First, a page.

Given the ubiquity of such retroactive revision, Hacking is deeply critical of attempts to comprehend memory with the metaphor of "the imaginary camcorder in the sky." In his words, "The imaginary camcorder in the sky, which records everything that happens in a particular scene, does not of itself suffice to record what people were doing" (1995, 248; my emphasis). That is, because our deeds are always actions under some description or other, changes in our sensibility and vocabulary can create a paradox wherein "the past becomes filled with intentional actions that, in a certain sense, were not there when they were performed" (Hacking 1995, 250). Hacking illustrates this by considering the hypothetical case of a woman [End Page 319] remembering her discomfort at being compelled to take showers with her father as a young girl. At the time, she could not have characterized these experiences as incidents of abuse, because she "did not have these descriptions" (Hacking 1995, 240). But for Hacking (and for us) there is now no doubt that the attribution of abuse applies to this scenario: "If the father insists on showering with his daughter, knowing that she is uncomfortable at some level of her being, then he is being abusive" (1995, 240). It should be emphasized that it is the fact that the father knew of his daughter's discomfort that is the key issue here. Whether his actions are best classified as covert incest or bullying is ultimately a matter of therapeutic efficacy. This also means that, despite our well-justified suspicions about memory's veridicality, our memories nonetheless originate in what Shelly M. Park describes as "perceptions of material reality" (1997, 34).
Because "memory," "self," and "person" are what Sue Campbell calls "historically braided concepts" (1997, 52), what is ultimately at stake in discussions of memory is our understanding of personhood. This is especially evident if we follow Campbell's lead and regard the self as fundamentally "the site of certain activities" (1997, 55) or as what John T. Lysaker and Paul H. Lysaker characterize as "a complex ensemble of interanimating parts whose interactions are not driven by an overarching ego" (2005, 3). As such, "a sense of self depends on some of a person's experiences becoming memories, some of that person's desires becoming plans and intentions to act, and some of the person's pleasures and displeasures becoming self-regarding attitudes, such as pride or shame" (Campbell 1997, 55). Selves acquire the normative status of persons and thus become bearers of responsibility only when these activities are acknowledged and respected. Indeed, Lysaker and Lysaker contend that the very ability to say "I" is "tethered to actual and possible interlocuters and grounded in the habits required for communicative competence" (2005, 9).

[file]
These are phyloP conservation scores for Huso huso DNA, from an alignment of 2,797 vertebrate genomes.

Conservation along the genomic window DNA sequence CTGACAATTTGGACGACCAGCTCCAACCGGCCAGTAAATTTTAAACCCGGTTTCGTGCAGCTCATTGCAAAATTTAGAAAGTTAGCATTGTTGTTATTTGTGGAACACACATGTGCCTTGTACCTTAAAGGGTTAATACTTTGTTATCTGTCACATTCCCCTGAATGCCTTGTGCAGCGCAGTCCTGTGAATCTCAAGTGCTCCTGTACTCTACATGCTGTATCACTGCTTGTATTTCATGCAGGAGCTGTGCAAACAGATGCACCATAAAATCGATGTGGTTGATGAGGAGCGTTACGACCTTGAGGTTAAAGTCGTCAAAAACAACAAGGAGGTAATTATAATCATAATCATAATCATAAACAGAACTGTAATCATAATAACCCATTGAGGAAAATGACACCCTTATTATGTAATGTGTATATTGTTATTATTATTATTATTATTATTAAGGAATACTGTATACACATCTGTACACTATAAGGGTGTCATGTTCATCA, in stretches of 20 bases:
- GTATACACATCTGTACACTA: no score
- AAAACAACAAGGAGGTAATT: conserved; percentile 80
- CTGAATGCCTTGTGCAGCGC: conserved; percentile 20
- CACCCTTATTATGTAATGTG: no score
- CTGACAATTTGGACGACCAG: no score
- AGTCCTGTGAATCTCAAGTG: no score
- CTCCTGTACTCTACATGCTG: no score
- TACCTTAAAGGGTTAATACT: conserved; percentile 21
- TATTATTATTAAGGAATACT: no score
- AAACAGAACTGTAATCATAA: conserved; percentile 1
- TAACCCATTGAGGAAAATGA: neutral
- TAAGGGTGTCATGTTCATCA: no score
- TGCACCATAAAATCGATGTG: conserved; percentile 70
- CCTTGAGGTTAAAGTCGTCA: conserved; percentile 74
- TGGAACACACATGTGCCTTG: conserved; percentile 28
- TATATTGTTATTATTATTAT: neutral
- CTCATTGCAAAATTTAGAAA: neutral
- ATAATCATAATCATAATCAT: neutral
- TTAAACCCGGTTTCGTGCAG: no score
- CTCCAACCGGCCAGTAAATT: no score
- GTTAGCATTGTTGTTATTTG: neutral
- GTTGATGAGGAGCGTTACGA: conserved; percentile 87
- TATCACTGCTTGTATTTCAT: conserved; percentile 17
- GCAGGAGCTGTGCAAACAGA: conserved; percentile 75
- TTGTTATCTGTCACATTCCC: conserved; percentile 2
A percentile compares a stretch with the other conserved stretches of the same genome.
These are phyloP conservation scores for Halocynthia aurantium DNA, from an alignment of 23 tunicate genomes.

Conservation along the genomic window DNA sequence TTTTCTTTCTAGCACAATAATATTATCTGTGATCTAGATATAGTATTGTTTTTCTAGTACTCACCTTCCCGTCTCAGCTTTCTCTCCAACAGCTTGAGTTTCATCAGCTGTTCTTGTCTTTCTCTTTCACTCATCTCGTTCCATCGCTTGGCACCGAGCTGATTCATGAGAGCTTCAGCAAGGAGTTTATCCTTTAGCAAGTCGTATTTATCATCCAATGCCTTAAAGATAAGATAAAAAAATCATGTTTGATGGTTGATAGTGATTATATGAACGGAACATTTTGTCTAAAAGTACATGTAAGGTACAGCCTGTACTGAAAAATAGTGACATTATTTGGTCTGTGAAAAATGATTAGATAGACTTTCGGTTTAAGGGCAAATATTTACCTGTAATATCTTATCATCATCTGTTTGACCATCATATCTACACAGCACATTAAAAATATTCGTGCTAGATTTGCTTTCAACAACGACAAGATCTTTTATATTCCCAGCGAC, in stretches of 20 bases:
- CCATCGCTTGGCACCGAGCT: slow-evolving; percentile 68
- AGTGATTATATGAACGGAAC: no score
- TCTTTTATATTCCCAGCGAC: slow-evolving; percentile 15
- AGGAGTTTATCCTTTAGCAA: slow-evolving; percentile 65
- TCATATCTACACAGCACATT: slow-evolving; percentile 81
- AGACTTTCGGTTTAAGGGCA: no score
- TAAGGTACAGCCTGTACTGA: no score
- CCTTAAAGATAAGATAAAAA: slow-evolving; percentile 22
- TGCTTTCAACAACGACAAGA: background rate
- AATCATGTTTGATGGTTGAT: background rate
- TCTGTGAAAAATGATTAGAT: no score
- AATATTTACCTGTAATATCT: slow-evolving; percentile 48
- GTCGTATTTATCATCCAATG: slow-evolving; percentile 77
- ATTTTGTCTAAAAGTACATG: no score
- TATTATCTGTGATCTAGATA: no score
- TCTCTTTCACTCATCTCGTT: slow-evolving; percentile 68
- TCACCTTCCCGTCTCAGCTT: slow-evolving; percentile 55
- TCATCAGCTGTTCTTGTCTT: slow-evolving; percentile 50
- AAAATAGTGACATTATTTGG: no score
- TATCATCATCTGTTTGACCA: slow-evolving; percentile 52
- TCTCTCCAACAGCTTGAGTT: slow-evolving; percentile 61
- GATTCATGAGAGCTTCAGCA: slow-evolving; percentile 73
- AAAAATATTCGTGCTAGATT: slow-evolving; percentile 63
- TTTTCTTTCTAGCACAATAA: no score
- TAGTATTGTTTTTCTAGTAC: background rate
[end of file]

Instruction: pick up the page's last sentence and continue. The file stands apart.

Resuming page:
Most importantly, the opportunity to indulge in practices of self-examination, or what Campbell identifies as "our narration of past experience" (1997, 56), is what unites memory, desire, and belief into a person. In her words, "Memory enters as a core cognitive ability, one of the abilities through which a human is configured into a person; and the kinds of activities that can be seen to be important to developing and maintaining this core cognitive ability are activities involving self-narratives" (1997, 62). It is in this way, moreover, that memory serves as "a source of warrant for [one's] beliefs, desires, actions, and values" (Campbell 1997, 63). It is in this [End Page 320] way, in other words, that we become responsible agents who can thus be held accountable for what we say, do, and believe. As Mann's insight about photographs "supplanting" the past and creating their own memories suggests, however, this relationship between acquiring a sense of self, becoming a bearer of responsibility, and exercising self-narration is, in Campbell's characterization, "complex" (1997, 56). This is largely because, and in line with both the recognition that action is always action under some description and Hacking's analysis of his example of the daughter showering with the father, she is adamant that "to take responsibility for an action often involves coming to regard the action as fitting a certain description, without necessarily having been aware that the action fit that description at the time the action was performed" (Campbell 1997, 62). Such learning, moreover, not only obviously depends upon the existence of communal practices of evaluation and criticism but reinforces Hacking's insight that changes in our vocabulary and sensibility impact our attributions of responsibility.